• 3. criticized from the first viewing for being too ugly, too expensive and vastly overhyped(wired.com). The design of the grill of the car, for example, was compared to a “toilet seat”or worse, compared to the look of the female “sex organ”. In fact, comedian Bob Hope at thetime said the grill looked like a “Chrysler sucking on a lemon” (Troscalia, 2007). The Edselwas viewed by the public as just another typical sedan with a Ford chassis. Although itpossessed a few modern gadgets, such as push button transmission on the steering wheel andstate of the art speedometer, it wasn’t enough to overcome all the bad publicity and inflatedhype. The largest flaw of Ford’s was not in the design of the Edsel, but in their marketresearch. The design and planning stages were highly flawed also, but not to the extent of themarketing debacle. For example, as mentioned previously, Ford designed the Edsel to fill aperceived gap in their mid priced-range vehicle selection. Ford’s research indicated that therewould be an increased demand for this price-range, as a large percentage of a particulardemographic of the population would desire this level of vehicle. Their research alsoindicated that they were losing their share of the market of people who were trading up to amid-priced range vehicle. Their research ended up being highly flawed and incorrect. Fordfailed to realize the realities of the market. In an effort to recover from the poor consumerresponse, Ford budgeted an additional twenty million dollars to its marketing efforts(Libby101a, 2010). Ford had hired a marketing expert who collaborated with Columbia University toperform consumer research to determine a “personality profile” for the Edsel. The surveyasked very general questions about what consumers thought of the various auto makescurrently on the road. The major flaw with this research endeavor was that it didn’t includespecific questions regarding pricing preferences and cost of annual maintenance etc. Ineffect, their research didn’t provide any substantial information regarding the specific wantsor needs of customers. The pricing structure of the Edsel was another failing of Ford’s. The Edsel wasintended to fill the gap, as previously mentioned, between the cheaper Fords, such as theFairlane, and the more expensive Ford lines, such as Lincoln and Mercury. The problem wasthat the basic Edsel model was priced about seventy dollars less than lower category Ford topend model, while the fully loaded Edsel cost slightly more than the Mercury in the luxurycategory. This structure violated the low and high end categories, creating competition withinFord’s own product lines. Although the largest flaw was in the marketing of the Edsel, a close second big flawwas in the appearance of the vehicle Ford’s first big mistake was to create a separate divisionfor the Edsel, but did not erect a separate manufacturing facility to assemble these vehicles,instead using existing Ford assembly lines. This created frequent disruptions in the flow ofthe assembly line, leaving the line workers to have to perform frequent resets. The workersresented this intrusion and, as a result, took less pride in their work on the Edsel. It was alsosuspected that some workers deliberately sabotaged the Edsels along the line as retaliation. There was also a serious disconnect between parts suppliers for the Edsel and Ford’sassemblers. Frequently, parts were sent to the plant from distributors that were not built toexact specifications As a result, many Edsels were sent to showrooms with notes attached tothe steering wheels, listing missing parts. In some cases, parts that assemblers could not 3
  • 4. attach due to time constraints were placed in the trunk by the plant workers, with instructionson how to attach. In most cases, dealerships had no idea how to assemble these extra partsdue to its radical design. So the vehicles would be sold as is. In addition, most mechanicswere not able to repair an Edsel when it experienced a mechanical failure with the newtechnology. Edsels were arriving at the dealerships with ropes wrapped around doors and bumpersto hold them together. It was also reported that the vehicle’s trunk would unexpectedly openwhen the transmission control buttons on the steering column were pressed or that the hoodornament might fly off at speeds above seventy miles an hour (Troscalia, 2007). Apparently,the Edsels were being rushed through the assembly line in an effort to meet their introductorydeadlines this resulted in a tarnished reputation of the vehicles from the start, leading toreduced sales. One big economical factor that Ford missed was the oncoming recession in the late1950’s. In fact, the Edsel rolled out during the beginning of the recession, significantlycurbing sales. Ford completely ignored or missed the fact that auto sales, in general, duringthis period had steadily been decreasing significantly. Ford also missed the growing trend of consumers who were moving away from theenormous winged vehicles, to smaller more conservative ones. The Edsel was the epitome ofthe traditional gas guzzling oversized vehicles that were becoming obsolete at the time. Inaddition, another blunder Ford made was that they rolled out the 1958 Edsel in the Fall of1957, while the 1957 model year for all vehicles were being liquidated at greatly reducedprices at the same time, to clear the way for the new model year. It also didn’t help mattersthat the Edsel offered eighteen different models to choose from, which led to consumerconfusion and frustration. Still, another flaw with the Edsel was in the name itself. Edsel was the name of HenryFord’s only son, Edsel Ford. In spite of the fact that Ford’s marketing department submittedthousands of possible names for the vehicle, Ford’s Chairman ignored all of them and optedfor Edsel. Comments at the time compared the name to “weasel” or “deadcell” (dead battery)(Cashberry, 2006). In other words, the general public saw this name as a negative attribute,contributing further to declining sales. It is unfortunate that Ford failed on such an historic magnitude with the Edsel brand.It is clear that they failed to properly analyze and determine the desires of the general public,and built a vehicle that met their (corporate) needs, and then tried to convince the public tobuy it, rather than building a car the public was looking for. It seriously violates one of thebasic tenants of Six Sigma whereby, you perform strategic analysis that is driven by themarket and the customer. In addition, Ford failed to coordinate with their supplier networkto ensure quality control at the suppliers’ plants and with the parts that were being acceptedwithout proper inspection at Ford. The bottom line in this case is that Ford allowed there ownarrogance to take precedent over the basic business fundamentals that were grosslyneglected. The end result: Edsel only survived three years in production. In terms of today’sdollars, Ford lost approximately two billion dollars on the Edsel experiment (Troscalia,2007). 4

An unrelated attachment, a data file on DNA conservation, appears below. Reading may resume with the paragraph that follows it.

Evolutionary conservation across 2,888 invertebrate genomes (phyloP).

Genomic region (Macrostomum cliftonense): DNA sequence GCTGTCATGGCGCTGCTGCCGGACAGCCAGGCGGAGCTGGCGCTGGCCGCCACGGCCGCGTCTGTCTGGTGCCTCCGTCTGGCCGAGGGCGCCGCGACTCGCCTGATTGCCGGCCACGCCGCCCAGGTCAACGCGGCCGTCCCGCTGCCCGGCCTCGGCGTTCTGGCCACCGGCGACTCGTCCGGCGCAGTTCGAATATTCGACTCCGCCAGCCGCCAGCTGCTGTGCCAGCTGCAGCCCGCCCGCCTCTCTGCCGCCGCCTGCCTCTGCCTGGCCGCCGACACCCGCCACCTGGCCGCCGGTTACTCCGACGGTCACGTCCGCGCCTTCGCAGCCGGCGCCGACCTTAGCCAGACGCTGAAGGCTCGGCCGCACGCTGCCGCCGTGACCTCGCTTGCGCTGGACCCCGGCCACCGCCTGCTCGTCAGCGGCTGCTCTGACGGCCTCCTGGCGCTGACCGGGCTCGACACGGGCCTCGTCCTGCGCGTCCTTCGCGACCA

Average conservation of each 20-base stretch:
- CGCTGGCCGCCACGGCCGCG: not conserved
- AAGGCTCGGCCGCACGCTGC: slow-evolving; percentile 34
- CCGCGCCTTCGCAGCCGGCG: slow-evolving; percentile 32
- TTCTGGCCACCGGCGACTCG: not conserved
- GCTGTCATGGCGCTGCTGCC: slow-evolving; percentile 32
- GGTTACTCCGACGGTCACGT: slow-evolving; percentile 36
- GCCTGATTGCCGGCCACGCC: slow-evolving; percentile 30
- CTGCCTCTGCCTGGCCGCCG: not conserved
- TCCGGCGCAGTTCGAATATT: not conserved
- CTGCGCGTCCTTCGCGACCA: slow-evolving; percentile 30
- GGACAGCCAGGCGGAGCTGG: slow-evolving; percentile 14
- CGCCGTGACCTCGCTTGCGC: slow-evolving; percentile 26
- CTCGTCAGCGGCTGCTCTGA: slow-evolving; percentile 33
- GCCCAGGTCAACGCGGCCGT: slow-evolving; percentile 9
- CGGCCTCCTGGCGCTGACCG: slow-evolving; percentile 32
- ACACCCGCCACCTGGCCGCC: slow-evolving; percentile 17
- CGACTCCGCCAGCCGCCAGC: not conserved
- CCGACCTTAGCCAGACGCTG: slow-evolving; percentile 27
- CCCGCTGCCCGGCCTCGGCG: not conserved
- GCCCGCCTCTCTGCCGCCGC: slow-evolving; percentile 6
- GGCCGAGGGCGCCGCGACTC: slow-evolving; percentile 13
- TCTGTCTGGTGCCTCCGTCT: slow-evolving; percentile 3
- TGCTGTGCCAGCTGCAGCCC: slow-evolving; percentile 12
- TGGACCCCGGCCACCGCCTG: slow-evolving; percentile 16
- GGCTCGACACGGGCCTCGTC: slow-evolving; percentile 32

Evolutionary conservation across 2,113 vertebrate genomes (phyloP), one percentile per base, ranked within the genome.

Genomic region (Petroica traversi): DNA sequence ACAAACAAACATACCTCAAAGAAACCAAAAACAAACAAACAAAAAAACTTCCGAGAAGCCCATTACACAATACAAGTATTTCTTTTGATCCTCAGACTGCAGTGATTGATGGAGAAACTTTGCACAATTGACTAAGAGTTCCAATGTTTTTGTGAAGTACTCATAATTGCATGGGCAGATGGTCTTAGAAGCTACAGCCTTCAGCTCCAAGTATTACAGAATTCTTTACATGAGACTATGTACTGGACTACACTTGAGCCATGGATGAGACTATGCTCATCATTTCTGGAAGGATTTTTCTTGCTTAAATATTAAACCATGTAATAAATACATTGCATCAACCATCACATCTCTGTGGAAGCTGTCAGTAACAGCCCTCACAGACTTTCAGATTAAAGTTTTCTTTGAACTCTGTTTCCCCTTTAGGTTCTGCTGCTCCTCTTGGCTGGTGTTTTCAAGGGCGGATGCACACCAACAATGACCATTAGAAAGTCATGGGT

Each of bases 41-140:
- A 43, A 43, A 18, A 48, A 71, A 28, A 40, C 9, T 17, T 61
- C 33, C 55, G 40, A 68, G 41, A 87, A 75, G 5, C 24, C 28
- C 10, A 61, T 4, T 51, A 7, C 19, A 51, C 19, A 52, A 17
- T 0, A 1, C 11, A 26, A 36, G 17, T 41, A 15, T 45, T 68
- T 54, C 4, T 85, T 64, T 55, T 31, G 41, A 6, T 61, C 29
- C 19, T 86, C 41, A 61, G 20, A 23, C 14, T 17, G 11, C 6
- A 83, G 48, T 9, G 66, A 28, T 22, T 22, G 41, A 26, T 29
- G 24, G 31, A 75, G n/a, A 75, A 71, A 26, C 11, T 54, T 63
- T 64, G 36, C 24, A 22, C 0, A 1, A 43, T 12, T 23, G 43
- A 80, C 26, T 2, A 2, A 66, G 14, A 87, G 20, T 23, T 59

• 5. ReferencesCashberry (2006). Classic Brand Failures: The Ford Edsel [online]. Available:http://brandfailures.blogspot.com/2006/11/ford-edsel.html (July 23, 2011).Ervin, Kathleen A. (2001). Failure Magazine Examines the History of the Edsel [online].Available: http://www.edsel.com/reviews/failure.htm (July 23, 2011).Gauss, J., P. Skinner, R. Waterhouse, E. Ford, J. Snyder (1997). The Edsel Pages [online].Available: http://www.edsel.com/pages/edsel58.htm#TOP (July 23, 2011).Hamer, Tony, Michele Hamer (2011). The Edsel: A Legacy of Failure [online]. Available: http://classiccars.about.com/od/classiccarsaz/a/Edsel.htm (July 23, 2011).Libby101a (2010). Edsel: The Big Failure [online]. Available:http://hubpages.com/hub/Edsel-The-Big-Failure (July 23, 2011).Long, Tommy (2008). Sept. 4, 1957: Short, Unhappy Life of the Edsel [online]. Available:http://www.wired.com/science/discoveries/news/2008/09/dayintech_0904 (July 23, 2011).Troscalia, Carroll (2007). Ford’s Edsel car – The Big Fin Failure of the 50’s [online].Available: http://www.suite101.com/content/edsel-fords-fabulous-57-failure-a30989 (July23, 2011). 5